2015 GSA Annual Meeting in Baltimore, Maryland, USA (1-4 November 2015)

Paper No. 165-9
Presentation Time: 4:10 PM


KOPCZNSKI, Karen1, BUYNEVICH, Ilya V.1, CURRAN, H. Allen2, GNIVECKI, Perry L.3, BRAKE, Marie4, LLOYD, Gwen3, ROTHFUS, Thomas A.5 and SEIKE, Koji6, (1)Department of Earth & Environmental Science, Temple University, Philadelphia, PA 19122, (2)Department of Geosciences, Smith College, Northampton, MA 01063, (3)Miami University, 571 Mosler Hall, Hamilton, OH 45011, (4)Miami University, Department of Biology, Oxford, OH 45056, (5)Gerace Research Centre, The College of the Bahamas, c/o Sonic Express Inc, 2800 SW 4th Ave., Bay #6, Fort Lauderdale, FL/33315, Bahamas, (6)Atmosphere and Ocean Research Institute, University of Tokyo, Kashiwa, 277-8564, Japan, karenkop@temple.edu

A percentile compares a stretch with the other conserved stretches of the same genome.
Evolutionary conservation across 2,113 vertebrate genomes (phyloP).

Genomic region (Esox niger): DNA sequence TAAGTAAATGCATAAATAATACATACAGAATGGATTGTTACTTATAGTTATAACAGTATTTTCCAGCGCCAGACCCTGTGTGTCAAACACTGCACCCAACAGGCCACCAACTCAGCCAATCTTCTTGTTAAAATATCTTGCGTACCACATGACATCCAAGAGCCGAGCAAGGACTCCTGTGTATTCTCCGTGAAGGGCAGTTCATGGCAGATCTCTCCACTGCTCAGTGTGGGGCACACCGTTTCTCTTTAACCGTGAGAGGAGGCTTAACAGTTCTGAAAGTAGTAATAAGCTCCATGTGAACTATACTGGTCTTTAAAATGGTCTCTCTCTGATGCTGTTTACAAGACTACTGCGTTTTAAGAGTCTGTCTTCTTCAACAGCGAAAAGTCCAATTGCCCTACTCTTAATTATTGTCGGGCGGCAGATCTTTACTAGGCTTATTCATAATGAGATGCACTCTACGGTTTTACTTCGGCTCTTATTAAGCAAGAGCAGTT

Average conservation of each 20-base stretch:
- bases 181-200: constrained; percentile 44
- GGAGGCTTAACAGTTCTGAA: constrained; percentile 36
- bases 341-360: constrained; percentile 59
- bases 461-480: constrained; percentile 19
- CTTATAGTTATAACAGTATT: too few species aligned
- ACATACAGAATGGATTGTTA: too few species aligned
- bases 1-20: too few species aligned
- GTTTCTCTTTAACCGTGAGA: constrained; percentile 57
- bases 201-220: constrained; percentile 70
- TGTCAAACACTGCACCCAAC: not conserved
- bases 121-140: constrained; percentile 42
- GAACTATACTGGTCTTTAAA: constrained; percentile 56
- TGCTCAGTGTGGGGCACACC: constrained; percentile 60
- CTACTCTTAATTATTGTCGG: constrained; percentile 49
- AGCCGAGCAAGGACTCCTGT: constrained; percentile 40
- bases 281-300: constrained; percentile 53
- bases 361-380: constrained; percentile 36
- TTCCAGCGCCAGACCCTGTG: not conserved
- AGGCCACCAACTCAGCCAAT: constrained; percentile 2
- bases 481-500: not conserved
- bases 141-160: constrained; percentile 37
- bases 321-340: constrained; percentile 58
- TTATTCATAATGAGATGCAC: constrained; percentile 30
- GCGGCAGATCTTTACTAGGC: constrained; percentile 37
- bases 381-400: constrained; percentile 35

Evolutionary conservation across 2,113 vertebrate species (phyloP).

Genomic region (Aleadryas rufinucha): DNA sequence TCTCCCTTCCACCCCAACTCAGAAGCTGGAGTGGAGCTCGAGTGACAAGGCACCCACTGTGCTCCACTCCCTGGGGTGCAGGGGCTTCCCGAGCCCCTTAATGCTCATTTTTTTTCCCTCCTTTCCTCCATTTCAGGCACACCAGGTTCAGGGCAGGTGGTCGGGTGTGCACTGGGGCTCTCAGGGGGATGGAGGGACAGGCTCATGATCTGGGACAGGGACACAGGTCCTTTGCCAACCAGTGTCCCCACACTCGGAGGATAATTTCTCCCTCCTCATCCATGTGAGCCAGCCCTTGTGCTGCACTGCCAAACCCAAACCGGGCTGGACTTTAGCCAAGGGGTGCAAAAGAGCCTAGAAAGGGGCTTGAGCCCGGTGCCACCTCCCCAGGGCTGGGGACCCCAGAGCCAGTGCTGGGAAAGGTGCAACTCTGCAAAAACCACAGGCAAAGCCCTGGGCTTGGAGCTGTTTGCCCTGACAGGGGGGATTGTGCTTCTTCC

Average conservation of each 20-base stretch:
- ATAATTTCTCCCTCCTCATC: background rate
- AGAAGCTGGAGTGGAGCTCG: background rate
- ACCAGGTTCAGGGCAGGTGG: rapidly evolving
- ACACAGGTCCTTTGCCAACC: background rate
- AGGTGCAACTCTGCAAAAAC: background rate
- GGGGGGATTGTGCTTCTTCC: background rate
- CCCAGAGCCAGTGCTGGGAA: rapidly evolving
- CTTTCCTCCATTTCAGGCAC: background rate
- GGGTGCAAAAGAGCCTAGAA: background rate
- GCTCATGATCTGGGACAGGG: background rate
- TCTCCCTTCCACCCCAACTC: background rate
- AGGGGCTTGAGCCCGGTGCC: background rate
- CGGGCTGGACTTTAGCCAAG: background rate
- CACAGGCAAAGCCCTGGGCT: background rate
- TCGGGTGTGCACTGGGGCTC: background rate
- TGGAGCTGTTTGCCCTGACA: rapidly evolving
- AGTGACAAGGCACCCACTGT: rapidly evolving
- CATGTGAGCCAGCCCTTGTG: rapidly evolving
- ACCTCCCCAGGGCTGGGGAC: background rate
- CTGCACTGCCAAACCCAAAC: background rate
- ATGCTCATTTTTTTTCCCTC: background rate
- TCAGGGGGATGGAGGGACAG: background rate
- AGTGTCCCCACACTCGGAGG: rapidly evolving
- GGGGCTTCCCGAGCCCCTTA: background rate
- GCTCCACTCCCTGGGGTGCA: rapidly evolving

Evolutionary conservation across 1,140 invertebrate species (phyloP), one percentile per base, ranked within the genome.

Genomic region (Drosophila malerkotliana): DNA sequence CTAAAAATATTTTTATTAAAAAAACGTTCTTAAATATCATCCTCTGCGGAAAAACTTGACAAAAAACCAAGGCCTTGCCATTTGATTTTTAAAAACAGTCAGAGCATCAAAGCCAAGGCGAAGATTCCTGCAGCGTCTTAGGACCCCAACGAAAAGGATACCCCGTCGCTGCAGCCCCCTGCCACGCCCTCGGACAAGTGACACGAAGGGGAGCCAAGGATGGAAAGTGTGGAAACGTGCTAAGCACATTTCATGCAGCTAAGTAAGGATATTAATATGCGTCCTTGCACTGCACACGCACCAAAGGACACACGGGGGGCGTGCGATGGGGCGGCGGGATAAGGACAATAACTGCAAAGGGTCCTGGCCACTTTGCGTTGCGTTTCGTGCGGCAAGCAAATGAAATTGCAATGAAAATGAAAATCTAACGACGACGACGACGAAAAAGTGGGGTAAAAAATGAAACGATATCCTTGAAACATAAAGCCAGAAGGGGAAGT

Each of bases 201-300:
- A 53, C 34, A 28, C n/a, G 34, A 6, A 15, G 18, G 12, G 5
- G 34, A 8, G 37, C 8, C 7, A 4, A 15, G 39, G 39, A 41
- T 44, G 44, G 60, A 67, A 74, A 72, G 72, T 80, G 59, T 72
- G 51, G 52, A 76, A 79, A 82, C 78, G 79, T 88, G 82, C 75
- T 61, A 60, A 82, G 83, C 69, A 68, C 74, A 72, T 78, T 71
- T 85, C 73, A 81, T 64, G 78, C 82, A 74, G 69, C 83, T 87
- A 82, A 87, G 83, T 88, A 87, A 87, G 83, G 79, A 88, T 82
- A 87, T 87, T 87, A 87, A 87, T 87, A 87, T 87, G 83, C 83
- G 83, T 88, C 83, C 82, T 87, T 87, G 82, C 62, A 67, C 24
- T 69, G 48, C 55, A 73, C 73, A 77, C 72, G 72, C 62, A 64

Bioturbation by vertebrates and large invertebrates in terrestrial coastal settings can result in substantial reworking of both siliciclastic and carbonate substrates. In order to assess burrow characteristics (dimensions, geometry, connectivity, fill type), ground-penetrating radar (GPR) imaging is being successfully implemented at a number of sites along the U.S. Mid-Atlantic coast and the Bahama Archipelago. To date, surveys have focused on active and abandoned burrows of ghost crabs (Ocypode quadrata, the only species found in both sites), and the Bahamian blackback land crabs (Gecarcinus lateralis), blue land crabs (Cardisoma guanhumi), and San Salvador rock iguanas (Cyclura rileyi, burrows surveyed in a captive habitat). Whereas the majority of recent efforts address comparative neoichnology of the ghost crab (Psilonichnus isp.) and blackback crab, little is known about the two latter tracemakers. Due to their large burrow size (width >10 cm; length >60 cm) and massive spoil mounds, blue land crabs may play an important role as zoogeomorphic agents in low supratidal settings throughout the archipelago and beyond. Despite signal attenuation by saltwater, GPR is emerging as a viable tool for describing C. guanhumi burrow complexes. Subsurface characterization of these and other bioturbation structures along shore-normal geomorphic and ecological gradients will form the basis for assessing the tracemaker-habitat feedbacks. By utilizing diagnostic GPR signatures to differentiate the varying ichnotaxa, the nature of overlapping or compound bioturbation types (ichnoassemblages) can be attributed to either ecological factors (new ichnocoenosis) or habitat shift (changes in sea level, water table, vegetation type, etc.). In addition, high-frequency (800-2,300 MHz) imaging can help quantify the role of bioturbation structures as mesoscale fluid conduits through otherwise impermeable horizons. For example, burrow fill that differs from the matrix may influence fluid flow, both within a stratigraphic layer and between layers, particularly in areas of intense bioturbation. Therefore, our findings have implications not only for the ichnology of key tracemakers, but also for assessment of micro- and megaporosity patterns and connectivity in carbonate and siliciclastic reservoirs.